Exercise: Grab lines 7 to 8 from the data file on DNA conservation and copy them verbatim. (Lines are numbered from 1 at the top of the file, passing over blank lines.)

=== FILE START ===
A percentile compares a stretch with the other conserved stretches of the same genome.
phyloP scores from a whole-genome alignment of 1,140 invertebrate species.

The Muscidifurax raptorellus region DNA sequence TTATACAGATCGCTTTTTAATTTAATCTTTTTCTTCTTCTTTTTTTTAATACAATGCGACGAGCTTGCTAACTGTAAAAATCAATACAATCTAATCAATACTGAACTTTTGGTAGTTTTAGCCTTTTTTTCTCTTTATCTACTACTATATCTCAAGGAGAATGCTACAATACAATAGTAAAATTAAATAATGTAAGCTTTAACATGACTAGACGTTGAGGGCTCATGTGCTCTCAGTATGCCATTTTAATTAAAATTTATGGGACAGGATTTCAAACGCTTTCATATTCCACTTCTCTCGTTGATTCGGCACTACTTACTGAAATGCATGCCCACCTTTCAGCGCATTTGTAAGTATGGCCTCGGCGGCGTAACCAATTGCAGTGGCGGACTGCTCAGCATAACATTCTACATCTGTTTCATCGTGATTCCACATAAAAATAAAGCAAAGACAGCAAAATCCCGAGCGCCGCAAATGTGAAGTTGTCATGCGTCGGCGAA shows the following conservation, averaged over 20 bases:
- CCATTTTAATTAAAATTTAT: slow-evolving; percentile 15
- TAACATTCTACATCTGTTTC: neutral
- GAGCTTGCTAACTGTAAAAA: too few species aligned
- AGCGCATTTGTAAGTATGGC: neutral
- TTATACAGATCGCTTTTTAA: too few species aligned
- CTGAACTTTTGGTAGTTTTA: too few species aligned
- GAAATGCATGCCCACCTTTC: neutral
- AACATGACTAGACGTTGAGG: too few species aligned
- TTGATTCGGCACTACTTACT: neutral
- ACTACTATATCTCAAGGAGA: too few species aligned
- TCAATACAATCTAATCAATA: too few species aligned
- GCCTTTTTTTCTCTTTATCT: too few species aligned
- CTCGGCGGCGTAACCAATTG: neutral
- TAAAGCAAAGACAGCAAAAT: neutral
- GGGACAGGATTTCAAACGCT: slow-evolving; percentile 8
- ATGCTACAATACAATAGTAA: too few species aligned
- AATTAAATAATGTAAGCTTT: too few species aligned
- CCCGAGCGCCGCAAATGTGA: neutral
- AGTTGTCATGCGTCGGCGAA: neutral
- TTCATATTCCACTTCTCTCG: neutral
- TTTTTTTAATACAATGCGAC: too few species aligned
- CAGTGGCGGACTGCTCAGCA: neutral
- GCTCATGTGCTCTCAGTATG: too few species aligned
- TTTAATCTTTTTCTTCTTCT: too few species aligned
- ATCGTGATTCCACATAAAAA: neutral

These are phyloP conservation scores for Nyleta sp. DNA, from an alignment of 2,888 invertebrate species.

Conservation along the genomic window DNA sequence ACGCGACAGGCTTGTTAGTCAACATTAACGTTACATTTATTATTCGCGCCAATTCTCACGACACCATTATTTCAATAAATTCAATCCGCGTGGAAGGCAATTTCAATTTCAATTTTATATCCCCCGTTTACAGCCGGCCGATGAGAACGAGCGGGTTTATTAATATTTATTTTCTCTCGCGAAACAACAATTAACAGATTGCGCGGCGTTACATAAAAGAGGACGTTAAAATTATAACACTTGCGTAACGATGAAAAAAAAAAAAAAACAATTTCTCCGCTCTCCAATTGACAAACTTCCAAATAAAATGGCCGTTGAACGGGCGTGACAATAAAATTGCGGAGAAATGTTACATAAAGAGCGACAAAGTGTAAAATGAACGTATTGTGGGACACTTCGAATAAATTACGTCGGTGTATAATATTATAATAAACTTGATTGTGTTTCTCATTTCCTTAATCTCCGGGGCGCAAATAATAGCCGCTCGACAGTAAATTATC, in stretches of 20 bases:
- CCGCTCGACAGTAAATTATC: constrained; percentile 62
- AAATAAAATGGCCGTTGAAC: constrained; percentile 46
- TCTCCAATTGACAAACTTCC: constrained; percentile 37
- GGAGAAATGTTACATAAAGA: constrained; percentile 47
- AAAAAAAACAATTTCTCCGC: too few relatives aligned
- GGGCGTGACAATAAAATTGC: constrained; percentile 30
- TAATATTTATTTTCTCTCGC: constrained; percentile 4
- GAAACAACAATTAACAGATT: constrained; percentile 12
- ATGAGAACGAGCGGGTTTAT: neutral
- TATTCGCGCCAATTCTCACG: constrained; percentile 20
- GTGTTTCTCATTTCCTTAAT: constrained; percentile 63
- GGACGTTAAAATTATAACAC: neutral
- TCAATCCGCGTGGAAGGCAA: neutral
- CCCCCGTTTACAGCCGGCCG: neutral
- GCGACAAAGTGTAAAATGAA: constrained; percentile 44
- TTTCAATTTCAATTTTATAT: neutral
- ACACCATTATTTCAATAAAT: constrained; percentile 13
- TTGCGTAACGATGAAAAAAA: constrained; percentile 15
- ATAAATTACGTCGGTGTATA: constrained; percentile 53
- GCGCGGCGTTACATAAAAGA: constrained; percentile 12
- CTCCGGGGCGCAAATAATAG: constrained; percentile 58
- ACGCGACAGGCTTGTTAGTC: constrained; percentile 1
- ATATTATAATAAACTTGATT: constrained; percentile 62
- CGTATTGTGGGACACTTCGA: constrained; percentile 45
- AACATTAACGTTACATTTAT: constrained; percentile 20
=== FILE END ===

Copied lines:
- AGCGCATTTGTAAGTATGGC: neutral
- TTATACAGATCGCTTTTTAA: too few species aligned